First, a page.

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MIKE KELLEY. THE ORDER OF FAILURE
by Astrid N. Korporaal


How do you create a line-up of masterpieces for an artist whose aim was to be a failure? This must have been a question on the mind of Eva Meyer-Hermann when curating Mike Kelley’s retrospective at the Stedelijk Museum in Amsterdam. Yet it is not so strange that the museum is re-opening with this show after nine years of refurbishment. Walking through the exhibition, which mercifully is not organized in any linear way, but instead follows underlying themes in the works Kelley made between 1974 and 2012, what stands out is not only the variety of his work, but the remarkable amount of connections and influences to be found with an international array of artists. An outsider among outsiders, Kelley’s fascination with the sub-cultural combines a unique aesthetics and sense of humor in a way that invites associations with the works of artists as diverse as British artists Tracy Emin or Jeremy Deller and LA-based contemporaries such as John Baldessari or Paul McCarthy.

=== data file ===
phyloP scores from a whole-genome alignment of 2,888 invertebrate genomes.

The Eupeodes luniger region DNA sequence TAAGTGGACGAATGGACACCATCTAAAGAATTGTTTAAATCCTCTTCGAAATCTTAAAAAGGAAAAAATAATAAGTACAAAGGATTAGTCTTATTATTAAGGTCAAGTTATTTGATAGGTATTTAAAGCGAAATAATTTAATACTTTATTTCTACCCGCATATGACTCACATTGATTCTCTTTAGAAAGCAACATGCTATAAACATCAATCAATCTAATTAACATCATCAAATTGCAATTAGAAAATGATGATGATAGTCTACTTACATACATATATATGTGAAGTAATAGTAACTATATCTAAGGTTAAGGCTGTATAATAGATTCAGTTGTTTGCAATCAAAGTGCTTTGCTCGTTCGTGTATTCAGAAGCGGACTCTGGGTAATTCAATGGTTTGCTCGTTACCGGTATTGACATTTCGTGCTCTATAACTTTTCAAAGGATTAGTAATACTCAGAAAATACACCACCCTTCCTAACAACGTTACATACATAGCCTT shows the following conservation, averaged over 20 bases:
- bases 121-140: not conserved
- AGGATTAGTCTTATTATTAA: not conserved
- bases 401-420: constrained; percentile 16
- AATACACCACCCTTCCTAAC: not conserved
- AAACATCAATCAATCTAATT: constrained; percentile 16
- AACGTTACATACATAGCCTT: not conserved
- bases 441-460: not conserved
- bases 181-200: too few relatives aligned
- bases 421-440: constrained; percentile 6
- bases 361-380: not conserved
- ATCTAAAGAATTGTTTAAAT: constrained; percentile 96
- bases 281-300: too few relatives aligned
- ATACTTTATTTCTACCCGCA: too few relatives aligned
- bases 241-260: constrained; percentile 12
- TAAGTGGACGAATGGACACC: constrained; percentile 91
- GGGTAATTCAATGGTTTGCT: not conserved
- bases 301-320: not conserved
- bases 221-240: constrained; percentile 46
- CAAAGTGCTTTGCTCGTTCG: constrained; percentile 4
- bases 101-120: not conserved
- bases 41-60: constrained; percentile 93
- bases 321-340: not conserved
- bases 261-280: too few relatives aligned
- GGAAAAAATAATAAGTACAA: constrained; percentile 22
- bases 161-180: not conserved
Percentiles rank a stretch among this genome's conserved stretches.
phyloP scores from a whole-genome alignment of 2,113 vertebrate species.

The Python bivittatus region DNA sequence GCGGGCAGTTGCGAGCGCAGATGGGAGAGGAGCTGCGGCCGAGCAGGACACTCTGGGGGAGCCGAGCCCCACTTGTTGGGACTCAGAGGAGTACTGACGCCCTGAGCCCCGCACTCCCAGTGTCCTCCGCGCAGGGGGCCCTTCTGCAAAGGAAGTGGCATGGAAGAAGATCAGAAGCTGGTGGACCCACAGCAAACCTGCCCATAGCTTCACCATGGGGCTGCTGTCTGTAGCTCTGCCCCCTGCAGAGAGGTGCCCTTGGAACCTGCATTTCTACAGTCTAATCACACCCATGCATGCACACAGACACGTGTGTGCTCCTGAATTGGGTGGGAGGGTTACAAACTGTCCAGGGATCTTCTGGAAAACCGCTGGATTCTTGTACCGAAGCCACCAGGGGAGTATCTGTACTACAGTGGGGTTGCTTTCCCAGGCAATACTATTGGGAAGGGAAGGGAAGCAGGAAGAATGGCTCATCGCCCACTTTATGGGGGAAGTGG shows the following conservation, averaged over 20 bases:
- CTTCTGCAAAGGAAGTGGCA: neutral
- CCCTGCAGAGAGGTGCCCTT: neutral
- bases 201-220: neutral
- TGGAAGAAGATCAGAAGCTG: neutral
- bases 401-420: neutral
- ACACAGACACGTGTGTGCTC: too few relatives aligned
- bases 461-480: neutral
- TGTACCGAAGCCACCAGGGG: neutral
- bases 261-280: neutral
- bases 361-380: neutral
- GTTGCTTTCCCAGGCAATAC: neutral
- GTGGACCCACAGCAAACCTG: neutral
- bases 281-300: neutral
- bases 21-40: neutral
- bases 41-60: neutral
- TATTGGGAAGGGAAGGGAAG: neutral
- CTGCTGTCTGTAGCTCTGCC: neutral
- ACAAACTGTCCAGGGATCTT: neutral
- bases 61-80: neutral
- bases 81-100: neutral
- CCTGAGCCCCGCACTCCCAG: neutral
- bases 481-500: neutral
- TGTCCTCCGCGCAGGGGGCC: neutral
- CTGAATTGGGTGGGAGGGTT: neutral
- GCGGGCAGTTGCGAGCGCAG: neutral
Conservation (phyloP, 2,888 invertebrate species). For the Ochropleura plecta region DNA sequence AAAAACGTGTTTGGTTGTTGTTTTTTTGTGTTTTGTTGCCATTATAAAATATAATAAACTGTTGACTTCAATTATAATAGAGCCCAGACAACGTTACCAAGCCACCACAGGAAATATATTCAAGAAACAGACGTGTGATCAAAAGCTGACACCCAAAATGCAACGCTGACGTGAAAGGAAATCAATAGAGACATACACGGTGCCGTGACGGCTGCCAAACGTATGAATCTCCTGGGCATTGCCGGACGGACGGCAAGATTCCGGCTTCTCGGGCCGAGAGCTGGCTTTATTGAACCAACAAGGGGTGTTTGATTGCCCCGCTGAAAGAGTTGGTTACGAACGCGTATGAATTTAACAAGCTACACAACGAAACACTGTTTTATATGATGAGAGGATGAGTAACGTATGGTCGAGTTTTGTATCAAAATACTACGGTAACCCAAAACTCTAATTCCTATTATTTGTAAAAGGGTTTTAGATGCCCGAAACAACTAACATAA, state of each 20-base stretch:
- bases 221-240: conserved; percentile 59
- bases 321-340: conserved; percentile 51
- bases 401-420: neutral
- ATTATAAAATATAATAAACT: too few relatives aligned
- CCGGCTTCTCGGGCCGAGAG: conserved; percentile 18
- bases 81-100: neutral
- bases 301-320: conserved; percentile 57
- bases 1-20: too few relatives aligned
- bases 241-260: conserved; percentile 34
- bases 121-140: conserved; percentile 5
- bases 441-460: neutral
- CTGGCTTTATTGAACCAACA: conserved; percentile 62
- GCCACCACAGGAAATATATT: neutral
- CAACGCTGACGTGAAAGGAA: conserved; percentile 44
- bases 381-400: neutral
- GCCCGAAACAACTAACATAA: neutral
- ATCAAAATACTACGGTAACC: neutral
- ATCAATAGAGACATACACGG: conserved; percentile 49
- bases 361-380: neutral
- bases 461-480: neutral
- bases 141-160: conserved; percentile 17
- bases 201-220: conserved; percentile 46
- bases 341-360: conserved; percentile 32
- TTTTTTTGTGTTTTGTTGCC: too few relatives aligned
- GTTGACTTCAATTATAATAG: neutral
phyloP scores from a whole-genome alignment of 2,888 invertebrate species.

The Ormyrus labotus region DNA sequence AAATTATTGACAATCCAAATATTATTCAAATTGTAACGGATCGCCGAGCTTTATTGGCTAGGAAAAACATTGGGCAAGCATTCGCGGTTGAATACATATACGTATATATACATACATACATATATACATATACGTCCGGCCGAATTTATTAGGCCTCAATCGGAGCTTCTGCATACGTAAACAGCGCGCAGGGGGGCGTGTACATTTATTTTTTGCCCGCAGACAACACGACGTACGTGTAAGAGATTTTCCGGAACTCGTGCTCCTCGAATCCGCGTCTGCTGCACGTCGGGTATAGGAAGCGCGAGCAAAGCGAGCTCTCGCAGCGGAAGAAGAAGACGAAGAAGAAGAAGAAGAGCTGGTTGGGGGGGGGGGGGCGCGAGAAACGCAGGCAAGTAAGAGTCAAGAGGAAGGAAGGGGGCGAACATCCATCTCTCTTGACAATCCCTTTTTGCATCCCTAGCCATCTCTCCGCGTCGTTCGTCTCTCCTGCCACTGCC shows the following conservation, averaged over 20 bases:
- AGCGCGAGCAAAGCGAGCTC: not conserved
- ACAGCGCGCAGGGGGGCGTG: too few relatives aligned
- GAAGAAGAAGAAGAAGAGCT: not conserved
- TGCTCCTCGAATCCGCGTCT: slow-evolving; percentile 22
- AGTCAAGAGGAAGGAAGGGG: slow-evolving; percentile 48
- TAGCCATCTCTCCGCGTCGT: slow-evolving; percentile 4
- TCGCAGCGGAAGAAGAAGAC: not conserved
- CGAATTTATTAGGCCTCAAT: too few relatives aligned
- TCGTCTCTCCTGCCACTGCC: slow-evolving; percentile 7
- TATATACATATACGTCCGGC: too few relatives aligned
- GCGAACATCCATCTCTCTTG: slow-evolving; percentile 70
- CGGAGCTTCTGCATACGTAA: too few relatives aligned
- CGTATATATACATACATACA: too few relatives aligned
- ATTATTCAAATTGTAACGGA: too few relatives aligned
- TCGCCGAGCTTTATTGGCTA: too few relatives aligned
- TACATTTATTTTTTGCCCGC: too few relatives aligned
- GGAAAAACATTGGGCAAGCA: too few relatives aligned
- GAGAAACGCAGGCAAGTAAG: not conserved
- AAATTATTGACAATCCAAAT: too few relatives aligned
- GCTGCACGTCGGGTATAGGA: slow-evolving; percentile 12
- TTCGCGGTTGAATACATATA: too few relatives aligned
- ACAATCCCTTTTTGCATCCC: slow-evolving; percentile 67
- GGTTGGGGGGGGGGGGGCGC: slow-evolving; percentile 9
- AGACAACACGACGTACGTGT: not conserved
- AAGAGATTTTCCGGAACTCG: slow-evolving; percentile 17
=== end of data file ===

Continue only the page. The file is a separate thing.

Mike Kelley, Wallflowers, 1988, Acrylic on paper, 2 parts, each 187,96 x 160,02 x 5,08 cm. Photo courtesy Mike Kelley Foundation for the Arts, Los Angeles.

Kelley (1954-2012) certainly was the master of a strange science, which involved ignoring or at least deliberately misunderstanding established categories and codes of conduct. For example, his first solo show in New York in 1982 featured the installation Monkey Island, which composes a sexually tinted cosmology of insects and primates by using the strategies of juxtaposition and exaggeration found in both comics and scientific illustrations. In this travelogue of the body, abstract symbols such as two circles can transform into the buttocks of a chimpanzee (though perhaps not back again), only to mutate into giant insect’s eyes.